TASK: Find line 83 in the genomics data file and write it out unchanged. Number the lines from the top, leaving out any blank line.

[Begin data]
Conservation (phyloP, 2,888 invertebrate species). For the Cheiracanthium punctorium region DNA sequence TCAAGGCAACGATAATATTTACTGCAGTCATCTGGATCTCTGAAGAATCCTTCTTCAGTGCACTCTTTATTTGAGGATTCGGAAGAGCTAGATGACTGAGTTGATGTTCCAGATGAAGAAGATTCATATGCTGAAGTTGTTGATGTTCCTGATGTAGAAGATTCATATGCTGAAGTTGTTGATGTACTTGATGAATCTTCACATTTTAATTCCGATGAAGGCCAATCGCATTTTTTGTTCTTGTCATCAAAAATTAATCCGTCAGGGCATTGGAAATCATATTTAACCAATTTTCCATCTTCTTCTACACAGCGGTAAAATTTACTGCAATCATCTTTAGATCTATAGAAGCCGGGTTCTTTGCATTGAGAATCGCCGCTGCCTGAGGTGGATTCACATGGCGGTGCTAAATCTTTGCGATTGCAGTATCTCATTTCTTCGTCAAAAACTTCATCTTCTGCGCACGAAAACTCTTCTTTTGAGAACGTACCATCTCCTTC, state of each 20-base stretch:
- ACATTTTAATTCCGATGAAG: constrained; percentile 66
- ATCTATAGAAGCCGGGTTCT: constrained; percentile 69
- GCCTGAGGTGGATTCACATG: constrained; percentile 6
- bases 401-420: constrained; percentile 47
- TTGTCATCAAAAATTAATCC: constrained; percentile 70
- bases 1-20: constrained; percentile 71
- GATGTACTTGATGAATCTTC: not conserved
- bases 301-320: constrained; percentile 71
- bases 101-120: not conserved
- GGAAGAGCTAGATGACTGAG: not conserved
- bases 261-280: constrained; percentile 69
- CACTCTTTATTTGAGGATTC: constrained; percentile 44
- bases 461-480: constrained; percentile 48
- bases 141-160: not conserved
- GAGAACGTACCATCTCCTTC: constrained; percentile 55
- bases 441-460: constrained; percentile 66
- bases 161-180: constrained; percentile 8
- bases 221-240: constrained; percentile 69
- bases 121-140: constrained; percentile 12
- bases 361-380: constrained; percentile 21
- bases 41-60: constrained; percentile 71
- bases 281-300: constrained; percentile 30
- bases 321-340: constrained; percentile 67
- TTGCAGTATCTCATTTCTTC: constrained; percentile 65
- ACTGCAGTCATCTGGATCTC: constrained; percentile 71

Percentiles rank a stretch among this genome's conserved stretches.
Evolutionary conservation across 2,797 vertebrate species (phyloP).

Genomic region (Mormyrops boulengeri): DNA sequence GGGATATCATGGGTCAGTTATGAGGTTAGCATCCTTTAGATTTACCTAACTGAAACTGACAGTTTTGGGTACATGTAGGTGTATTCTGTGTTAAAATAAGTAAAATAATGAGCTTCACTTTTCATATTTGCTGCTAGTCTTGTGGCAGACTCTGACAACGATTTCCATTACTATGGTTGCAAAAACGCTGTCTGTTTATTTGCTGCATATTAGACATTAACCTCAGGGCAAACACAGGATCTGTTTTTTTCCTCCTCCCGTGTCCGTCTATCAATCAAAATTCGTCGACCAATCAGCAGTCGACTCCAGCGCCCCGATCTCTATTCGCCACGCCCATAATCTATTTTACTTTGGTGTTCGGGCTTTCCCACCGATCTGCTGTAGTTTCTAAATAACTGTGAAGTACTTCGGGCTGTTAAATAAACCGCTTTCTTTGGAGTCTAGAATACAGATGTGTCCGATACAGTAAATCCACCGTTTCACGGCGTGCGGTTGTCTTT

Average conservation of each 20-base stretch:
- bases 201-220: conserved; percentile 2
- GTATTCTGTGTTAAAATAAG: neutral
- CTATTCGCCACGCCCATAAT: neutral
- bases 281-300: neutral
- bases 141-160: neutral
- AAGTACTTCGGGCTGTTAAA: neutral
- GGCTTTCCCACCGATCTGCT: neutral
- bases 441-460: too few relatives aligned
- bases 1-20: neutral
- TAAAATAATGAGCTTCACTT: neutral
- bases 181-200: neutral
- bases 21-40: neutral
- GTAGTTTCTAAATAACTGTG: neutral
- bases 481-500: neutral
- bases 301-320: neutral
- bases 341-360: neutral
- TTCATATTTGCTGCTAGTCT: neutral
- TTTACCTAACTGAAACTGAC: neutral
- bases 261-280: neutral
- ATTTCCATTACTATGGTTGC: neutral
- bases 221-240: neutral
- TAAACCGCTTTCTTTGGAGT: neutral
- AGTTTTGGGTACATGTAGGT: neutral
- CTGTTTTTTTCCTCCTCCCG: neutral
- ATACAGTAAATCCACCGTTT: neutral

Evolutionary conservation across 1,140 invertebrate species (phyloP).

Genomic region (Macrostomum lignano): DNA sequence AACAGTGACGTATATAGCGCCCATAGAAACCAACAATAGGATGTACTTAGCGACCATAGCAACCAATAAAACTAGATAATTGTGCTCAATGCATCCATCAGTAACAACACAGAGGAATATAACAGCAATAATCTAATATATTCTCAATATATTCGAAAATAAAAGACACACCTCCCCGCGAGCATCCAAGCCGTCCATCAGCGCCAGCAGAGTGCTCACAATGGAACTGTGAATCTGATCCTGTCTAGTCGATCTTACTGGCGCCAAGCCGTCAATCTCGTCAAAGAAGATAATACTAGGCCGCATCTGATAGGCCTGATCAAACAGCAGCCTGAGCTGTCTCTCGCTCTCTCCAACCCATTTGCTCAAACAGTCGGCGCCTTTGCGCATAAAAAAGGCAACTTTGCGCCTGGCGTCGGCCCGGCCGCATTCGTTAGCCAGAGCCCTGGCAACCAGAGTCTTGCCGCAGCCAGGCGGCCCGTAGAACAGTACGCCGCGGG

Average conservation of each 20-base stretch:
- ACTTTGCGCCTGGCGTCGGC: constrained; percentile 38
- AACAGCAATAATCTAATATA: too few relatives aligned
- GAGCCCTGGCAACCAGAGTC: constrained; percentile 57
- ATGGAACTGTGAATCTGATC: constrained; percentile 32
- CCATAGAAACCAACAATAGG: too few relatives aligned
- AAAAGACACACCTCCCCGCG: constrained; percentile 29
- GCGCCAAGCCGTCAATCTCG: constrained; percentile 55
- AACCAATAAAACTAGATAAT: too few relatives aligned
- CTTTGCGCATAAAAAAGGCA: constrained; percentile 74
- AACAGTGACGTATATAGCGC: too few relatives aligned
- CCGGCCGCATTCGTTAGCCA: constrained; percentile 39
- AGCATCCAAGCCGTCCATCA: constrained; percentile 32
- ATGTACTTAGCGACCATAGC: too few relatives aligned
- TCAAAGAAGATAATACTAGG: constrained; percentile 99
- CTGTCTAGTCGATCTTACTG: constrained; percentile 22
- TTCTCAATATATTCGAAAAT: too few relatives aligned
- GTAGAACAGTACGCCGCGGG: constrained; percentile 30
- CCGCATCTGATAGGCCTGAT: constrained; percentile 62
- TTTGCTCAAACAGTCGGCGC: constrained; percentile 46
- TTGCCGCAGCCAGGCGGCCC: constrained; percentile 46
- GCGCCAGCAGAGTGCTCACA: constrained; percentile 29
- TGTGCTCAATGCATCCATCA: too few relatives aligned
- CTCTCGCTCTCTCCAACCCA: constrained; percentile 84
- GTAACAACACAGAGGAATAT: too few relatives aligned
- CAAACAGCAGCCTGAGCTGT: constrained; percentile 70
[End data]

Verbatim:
- CAAACAGCAGCCTGAGCTGT: constrained; percentile 70